Docker is a tool to avoid the usual headaches of conflicts, dependencies, and inconsistent environments, which is an important problem for distributed applications, where we need to install or upgrade several nodes with the same configuration.
Docker is a container manager, which means that is able to create and execute containers that represent specific runtime environments for your software. A specific runtime environment is called a Docker image and containers are specific executions of Docker images. It is the same concept that classes and objects/instances, which allow defining, for example, different network configurations for each container.
Dockerhub is a repository of docker images. Docker users can upload their docker images and share them with the community. It allows that users of software providers do not need to deal with installation guides. They just need to download the image and create as many containers as they need. In fact, it is especially useful when system administrators need to scale the same software in a cluster of machines.
The purpose of this tutorial is to explain how to build docker images using the docker build command and the supported building options. As we will see below, docker allows building images using different approaches.
2. Installation & Usage
The docker build command is available from your docker installation, which depends on your operative system and is widely explained (here for Mac, here for Windows, and here for Ubuntu). Once, you have followed the installation instructions, you should be able to run the docker build command.
Docker usage command
docker build --help
It prints the following output:
docker build command builds Docker images from a Dockerfile and a context. In order to specify a context, you need to reference a local file directory or a URL. The contents of this context can be referenced from
ADD instructions of the Dockerfile to reference a file in the context.
3. Context definition
The context of a docker build command could be a local directory (
PATH), a Git repository (
URL) or the standard input (
-). This section explains the usage scenarios of these different contexts.
3.1 Build with PATH
Probably, you are assuming that the docker daemon is always running in your machine. However, when you are building docker images for a remote machine, this command is sending to the daemon a tar file with the contents of the local directory you have specified to proceed with the build command. For example:
Docker build from path
docker build .
Sends the contents of the execution directory to the docker daemon.
3.2 Build with URL
URLs are specially designed for Git repositories. In this case, the build command clones the Git repository and uses the cloned repository as context. The Dockerfile at the root of the repository is used as Dockerfile. Alternatively to HTTP or HTTPS, you can specify an arbitrary Git repository by using the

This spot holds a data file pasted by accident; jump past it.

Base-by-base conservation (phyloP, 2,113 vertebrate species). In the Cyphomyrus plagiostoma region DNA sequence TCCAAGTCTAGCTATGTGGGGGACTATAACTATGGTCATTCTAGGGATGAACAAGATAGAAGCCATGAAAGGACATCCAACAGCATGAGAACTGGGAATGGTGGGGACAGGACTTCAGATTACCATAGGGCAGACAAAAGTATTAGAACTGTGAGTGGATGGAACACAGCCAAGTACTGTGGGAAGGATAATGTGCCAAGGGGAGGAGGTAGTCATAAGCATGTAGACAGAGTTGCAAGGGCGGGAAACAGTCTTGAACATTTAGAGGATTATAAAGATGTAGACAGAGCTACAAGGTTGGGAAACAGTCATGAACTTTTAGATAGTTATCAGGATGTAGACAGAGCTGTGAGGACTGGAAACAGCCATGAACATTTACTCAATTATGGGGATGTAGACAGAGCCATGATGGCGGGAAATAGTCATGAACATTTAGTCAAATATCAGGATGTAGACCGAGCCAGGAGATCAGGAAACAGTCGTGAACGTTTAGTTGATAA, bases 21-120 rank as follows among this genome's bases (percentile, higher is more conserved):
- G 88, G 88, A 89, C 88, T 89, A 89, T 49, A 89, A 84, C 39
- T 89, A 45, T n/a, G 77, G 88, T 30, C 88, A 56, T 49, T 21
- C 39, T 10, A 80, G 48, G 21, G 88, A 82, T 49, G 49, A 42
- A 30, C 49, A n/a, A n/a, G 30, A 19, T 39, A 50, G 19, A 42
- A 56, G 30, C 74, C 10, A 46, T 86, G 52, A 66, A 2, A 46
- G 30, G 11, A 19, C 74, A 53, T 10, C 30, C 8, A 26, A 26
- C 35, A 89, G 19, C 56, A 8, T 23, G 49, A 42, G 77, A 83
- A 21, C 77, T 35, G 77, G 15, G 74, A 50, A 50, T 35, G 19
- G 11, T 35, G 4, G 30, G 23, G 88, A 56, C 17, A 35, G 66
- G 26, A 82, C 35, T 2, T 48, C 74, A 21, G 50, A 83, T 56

git@ schema. For a GitHub repository, we can use docker build as follows:
Docker build from git
docker build github.com/myuser/project
3.3 Build with –
This will read a Dockerfile from STDIN without context. It is commonly used to send a compressed file. The Supported formats are bzip2, gzip, and gz. For example:
Docker build from the standard output
docker build - < context.tar.gz
The Dockerfile location is by default in the root directory of the specified context and it is called Dockerfile. However, you can specify another one with the
-f option, but always it must be located inside the build context. For example:
Docker build with an specific dockerfile
docker build -f Dockerfile.debug .
Now, let’s build an Ubuntu image with Java from a Github project used in a previous JavaCodeGeeks example. Run the following command:
Docker build command with a real project
docker build -t javacodegeeks/buildsample github.com/rpau/docker-example4j
Now, in order to check if the image is available, execute
docker images. This command shows the available images for your docker daemon. It should show something similar to the following output:
This tutorial explains what is a docker image and how to build it using the command
docker build. This command requires to specify a context, which is the location of the files that we need to add into the image and also the Dockerfile. Finally, our example shows how to build an image from a Github project and how to verify what are the available images in our docker daemon with the
docker images command.
Remember that creating docker images is extremely useful to set up a specific execution environment that needs to be installed in a cluster of machines. Therefore, it allows avoiding problems caused by differences between production and development environments.
Last updated on Dec. 17th, 2021